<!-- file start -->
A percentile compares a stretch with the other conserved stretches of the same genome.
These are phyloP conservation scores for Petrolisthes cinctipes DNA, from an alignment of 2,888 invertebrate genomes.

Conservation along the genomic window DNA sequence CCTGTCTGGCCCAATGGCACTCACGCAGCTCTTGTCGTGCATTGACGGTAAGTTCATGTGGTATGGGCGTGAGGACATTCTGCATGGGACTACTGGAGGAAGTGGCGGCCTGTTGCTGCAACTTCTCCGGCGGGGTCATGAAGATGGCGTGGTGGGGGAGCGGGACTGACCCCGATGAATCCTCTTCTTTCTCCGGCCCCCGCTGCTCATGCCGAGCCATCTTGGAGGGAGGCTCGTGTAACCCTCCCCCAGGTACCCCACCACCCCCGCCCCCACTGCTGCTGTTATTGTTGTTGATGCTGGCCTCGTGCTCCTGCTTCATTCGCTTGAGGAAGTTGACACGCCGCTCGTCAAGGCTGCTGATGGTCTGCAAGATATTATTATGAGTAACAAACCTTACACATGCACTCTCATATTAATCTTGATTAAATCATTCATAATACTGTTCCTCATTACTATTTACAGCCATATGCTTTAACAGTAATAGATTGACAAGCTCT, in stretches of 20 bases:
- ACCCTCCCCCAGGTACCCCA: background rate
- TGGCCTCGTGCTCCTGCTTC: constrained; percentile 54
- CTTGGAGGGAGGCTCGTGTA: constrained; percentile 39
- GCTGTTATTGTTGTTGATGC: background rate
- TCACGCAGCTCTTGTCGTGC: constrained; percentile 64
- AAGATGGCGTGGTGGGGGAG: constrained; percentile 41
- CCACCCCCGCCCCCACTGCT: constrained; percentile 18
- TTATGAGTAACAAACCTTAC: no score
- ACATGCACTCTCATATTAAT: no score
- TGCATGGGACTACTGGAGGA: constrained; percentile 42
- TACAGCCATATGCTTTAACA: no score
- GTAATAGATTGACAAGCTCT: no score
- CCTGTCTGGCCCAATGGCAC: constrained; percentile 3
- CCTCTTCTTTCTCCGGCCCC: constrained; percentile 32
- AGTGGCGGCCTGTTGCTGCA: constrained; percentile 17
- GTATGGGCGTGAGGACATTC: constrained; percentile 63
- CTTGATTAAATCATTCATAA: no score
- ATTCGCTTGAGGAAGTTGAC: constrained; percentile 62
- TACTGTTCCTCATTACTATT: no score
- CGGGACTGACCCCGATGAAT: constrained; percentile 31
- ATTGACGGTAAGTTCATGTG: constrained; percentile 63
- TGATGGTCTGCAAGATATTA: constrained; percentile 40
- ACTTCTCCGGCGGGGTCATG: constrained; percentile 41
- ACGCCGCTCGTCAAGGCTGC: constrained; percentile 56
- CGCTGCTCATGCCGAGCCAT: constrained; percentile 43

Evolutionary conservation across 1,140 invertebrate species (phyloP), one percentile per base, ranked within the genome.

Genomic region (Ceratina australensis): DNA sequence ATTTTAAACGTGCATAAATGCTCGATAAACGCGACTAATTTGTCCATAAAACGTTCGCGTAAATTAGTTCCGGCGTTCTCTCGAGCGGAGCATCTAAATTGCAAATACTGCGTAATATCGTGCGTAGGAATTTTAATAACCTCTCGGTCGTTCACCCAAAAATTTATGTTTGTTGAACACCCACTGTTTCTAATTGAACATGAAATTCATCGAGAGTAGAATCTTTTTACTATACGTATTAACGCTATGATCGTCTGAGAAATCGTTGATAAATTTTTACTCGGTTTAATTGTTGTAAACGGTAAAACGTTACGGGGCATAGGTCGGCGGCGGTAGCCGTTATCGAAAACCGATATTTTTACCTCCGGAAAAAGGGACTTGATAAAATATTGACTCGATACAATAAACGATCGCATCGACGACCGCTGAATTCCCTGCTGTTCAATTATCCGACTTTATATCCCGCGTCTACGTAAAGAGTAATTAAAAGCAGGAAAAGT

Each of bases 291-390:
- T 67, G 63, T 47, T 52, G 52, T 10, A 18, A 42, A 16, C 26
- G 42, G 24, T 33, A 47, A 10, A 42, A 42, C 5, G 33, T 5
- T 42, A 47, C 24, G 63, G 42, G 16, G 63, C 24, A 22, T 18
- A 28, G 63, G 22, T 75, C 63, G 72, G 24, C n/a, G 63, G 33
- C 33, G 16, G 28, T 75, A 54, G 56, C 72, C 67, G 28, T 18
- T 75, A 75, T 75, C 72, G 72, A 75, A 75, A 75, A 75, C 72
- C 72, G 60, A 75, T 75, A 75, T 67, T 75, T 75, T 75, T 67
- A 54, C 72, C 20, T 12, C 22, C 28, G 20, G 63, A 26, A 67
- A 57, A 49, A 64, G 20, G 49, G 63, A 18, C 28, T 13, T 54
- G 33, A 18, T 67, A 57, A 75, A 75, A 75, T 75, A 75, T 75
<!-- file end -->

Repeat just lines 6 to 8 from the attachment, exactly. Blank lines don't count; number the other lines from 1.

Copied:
- CTTGGAGGGAGGCTCGTGTA: constrained; percentile 39
- GCTGTTATTGTTGTTGATGC: background rate
- TCACGCAGCTCTTGTCGTGC: constrained; percentile 64